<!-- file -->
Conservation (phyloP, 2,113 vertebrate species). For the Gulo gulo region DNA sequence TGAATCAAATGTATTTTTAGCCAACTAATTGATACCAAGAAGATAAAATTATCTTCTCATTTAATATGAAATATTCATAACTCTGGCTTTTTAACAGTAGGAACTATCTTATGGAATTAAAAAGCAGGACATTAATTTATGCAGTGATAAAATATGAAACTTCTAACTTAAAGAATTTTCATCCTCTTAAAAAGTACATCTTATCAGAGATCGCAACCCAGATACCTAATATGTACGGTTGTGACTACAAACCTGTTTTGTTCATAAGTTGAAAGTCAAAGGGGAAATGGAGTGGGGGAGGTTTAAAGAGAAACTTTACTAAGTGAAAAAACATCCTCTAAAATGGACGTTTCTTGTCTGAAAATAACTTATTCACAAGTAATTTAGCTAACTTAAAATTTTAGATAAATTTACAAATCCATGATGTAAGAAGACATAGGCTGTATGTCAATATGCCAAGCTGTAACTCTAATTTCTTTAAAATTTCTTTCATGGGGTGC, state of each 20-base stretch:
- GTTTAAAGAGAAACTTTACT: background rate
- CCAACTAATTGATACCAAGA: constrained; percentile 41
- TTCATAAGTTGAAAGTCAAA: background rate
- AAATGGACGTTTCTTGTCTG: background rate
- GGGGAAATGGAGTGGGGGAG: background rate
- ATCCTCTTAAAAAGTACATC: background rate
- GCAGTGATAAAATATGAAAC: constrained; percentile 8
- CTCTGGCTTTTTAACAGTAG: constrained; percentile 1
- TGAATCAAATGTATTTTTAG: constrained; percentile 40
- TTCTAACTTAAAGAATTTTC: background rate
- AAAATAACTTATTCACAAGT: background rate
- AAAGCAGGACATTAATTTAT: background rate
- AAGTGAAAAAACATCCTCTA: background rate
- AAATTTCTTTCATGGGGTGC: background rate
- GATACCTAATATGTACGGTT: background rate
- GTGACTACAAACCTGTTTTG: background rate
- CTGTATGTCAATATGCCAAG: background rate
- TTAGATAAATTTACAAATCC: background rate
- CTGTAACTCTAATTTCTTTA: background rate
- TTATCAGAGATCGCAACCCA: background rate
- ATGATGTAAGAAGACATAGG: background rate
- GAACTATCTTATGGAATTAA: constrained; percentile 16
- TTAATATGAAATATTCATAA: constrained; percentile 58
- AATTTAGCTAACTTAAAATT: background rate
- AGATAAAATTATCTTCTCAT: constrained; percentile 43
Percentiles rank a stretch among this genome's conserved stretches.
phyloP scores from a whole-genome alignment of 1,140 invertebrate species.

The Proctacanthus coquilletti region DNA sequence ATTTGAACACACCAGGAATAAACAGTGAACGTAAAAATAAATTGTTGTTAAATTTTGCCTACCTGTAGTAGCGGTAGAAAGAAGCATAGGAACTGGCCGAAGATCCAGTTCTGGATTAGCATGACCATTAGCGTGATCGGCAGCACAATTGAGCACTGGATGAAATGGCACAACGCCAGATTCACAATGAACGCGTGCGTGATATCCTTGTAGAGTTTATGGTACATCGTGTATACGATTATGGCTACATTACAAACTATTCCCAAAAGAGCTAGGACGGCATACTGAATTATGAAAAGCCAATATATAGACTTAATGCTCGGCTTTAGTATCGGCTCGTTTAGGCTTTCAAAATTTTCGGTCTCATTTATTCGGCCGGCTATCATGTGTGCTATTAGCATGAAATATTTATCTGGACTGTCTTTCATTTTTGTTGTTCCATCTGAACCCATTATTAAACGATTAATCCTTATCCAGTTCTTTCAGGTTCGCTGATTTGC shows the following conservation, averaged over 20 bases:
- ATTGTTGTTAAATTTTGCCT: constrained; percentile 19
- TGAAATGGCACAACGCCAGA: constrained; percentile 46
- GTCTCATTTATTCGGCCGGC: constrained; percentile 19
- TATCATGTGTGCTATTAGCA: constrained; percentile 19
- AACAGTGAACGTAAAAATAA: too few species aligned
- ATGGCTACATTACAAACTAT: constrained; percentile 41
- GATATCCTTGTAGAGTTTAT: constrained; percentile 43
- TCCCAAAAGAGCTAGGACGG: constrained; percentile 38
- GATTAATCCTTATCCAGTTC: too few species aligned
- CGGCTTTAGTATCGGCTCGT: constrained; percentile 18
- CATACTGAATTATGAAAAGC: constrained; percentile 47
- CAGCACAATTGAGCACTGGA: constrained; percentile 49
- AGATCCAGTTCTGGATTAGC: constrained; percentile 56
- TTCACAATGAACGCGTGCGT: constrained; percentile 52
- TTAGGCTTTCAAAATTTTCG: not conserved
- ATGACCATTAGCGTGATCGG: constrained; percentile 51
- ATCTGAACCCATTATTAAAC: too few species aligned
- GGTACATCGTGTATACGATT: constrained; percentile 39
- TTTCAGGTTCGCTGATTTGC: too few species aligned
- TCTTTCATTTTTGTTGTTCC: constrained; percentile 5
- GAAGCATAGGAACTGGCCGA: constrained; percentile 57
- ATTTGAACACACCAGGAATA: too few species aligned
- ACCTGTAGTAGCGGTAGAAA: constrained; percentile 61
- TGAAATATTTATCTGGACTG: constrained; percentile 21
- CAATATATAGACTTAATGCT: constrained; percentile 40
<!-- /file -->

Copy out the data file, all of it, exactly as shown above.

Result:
Conservation (phyloP, 2,113 vertebrate species). For the Gulo gulo region DNA sequence TGAATCAAATGTATTTTTAGCCAACTAATTGATACCAAGAAGATAAAATTATCTTCTCATTTAATATGAAATATTCATAACTCTGGCTTTTTAACAGTAGGAACTATCTTATGGAATTAAAAAGCAGGACATTAATTTATGCAGTGATAAAATATGAAACTTCTAACTTAAAGAATTTTCATCCTCTTAAAAAGTACATCTTATCAGAGATCGCAACCCAGATACCTAATATGTACGGTTGTGACTACAAACCTGTTTTGTTCATAAGTTGAAAGTCAAAGGGGAAATGGAGTGGGGGAGGTTTAAAGAGAAACTTTACTAAGTGAAAAAACATCCTCTAAAATGGACGTTTCTTGTCTGAAAATAACTTATTCACAAGTAATTTAGCTAACTTAAAATTTTAGATAAATTTACAAATCCATGATGTAAGAAGACATAGGCTGTATGTCAATATGCCAAGCTGTAACTCTAATTTCTTTAAAATTTCTTTCATGGGGTGC, state of each 20-base stretch:
- GTTTAAAGAGAAACTTTACT: background rate
- CCAACTAATTGATACCAAGA: constrained; percentile 41
- TTCATAAGTTGAAAGTCAAA: background rate
- AAATGGACGTTTCTTGTCTG: background rate
- GGGGAAATGGAGTGGGGGAG: background rate
- ATCCTCTTAAAAAGTACATC: background rate
- GCAGTGATAAAATATGAAAC: constrained; percentile 8
- CTCTGGCTTTTTAACAGTAG: constrained; percentile 1
- TGAATCAAATGTATTTTTAG: constrained; percentile 40
- TTCTAACTTAAAGAATTTTC: background rate
- AAAATAACTTATTCACAAGT: background rate
- AAAGCAGGACATTAATTTAT: background rate
- AAGTGAAAAAACATCCTCTA: background rate
- AAATTTCTTTCATGGGGTGC: background rate
- GATACCTAATATGTACGGTT: background rate
- GTGACTACAAACCTGTTTTG: background rate
- CTGTATGTCAATATGCCAAG: background rate
- TTAGATAAATTTACAAATCC: background rate
- CTGTAACTCTAATTTCTTTA: background rate
- TTATCAGAGATCGCAACCCA: background rate
- ATGATGTAAGAAGACATAGG: background rate
- GAACTATCTTATGGAATTAA: constrained; percentile 16
- TTAATATGAAATATTCATAA: constrained; percentile 58
- AATTTAGCTAACTTAAAATT: background rate
- AGATAAAATTATCTTCTCAT: constrained; percentile 43
Percentiles rank a stretch among this genome's conserved stretches.
phyloP scores from a whole-genome alignment of 1,140 invertebrate species.

The Proctacanthus coquilletti region DNA sequence ATTTGAACACACCAGGAATAAACAGTGAACGTAAAAATAAATTGTTGTTAAATTTTGCCTACCTGTAGTAGCGGTAGAAAGAAGCATAGGAACTGGCCGAAGATCCAGTTCTGGATTAGCATGACCATTAGCGTGATCGGCAGCACAATTGAGCACTGGATGAAATGGCACAACGCCAGATTCACAATGAACGCGTGCGTGATATCCTTGTAGAGTTTATGGTACATCGTGTATACGATTATGGCTACATTACAAACTATTCCCAAAAGAGCTAGGACGGCATACTGAATTATGAAAAGCCAATATATAGACTTAATGCTCGGCTTTAGTATCGGCTCGTTTAGGCTTTCAAAATTTTCGGTCTCATTTATTCGGCCGGCTATCATGTGTGCTATTAGCATGAAATATTTATCTGGACTGTCTTTCATTTTTGTTGTTCCATCTGAACCCATTATTAAACGATTAATCCTTATCCAGTTCTTTCAGGTTCGCTGATTTGC shows the following conservation, averaged over 20 bases:
- ATTGTTGTTAAATTTTGCCT: constrained; percentile 19
- TGAAATGGCACAACGCCAGA: constrained; percentile 46
- GTCTCATTTATTCGGCCGGC: constrained; percentile 19
- TATCATGTGTGCTATTAGCA: constrained; percentile 19
- AACAGTGAACGTAAAAATAA: too few species aligned
- ATGGCTACATTACAAACTAT: constrained; percentile 41
- GATATCCTTGTAGAGTTTAT: constrained; percentile 43
- TCCCAAAAGAGCTAGGACGG: constrained; percentile 38
- GATTAATCCTTATCCAGTTC: too few species aligned
- CGGCTTTAGTATCGGCTCGT: constrained; percentile 18
- CATACTGAATTATGAAAAGC: constrained; percentile 47
- CAGCACAATTGAGCACTGGA: constrained; percentile 49
- AGATCCAGTTCTGGATTAGC: constrained; percentile 56
- TTCACAATGAACGCGTGCGT: constrained; percentile 52
- TTAGGCTTTCAAAATTTTCG: not conserved
- ATGACCATTAGCGTGATCGG: constrained; percentile 51
- ATCTGAACCCATTATTAAAC: too few species aligned
- GGTACATCGTGTATACGATT: constrained; percentile 39
- TTTCAGGTTCGCTGATTTGC: too few species aligned
- TCTTTCATTTTTGTTGTTCC: constrained; percentile 5
- GAAGCATAGGAACTGGCCGA: constrained; percentile 57
- ATTTGAACACACCAGGAATA: too few species aligned
- ACCTGTAGTAGCGGTAGAAA: constrained; percentile 61
- TGAAATATTTATCTGGACTG: constrained; percentile 21
- CAATATATAGACTTAATGCT: constrained; percentile 40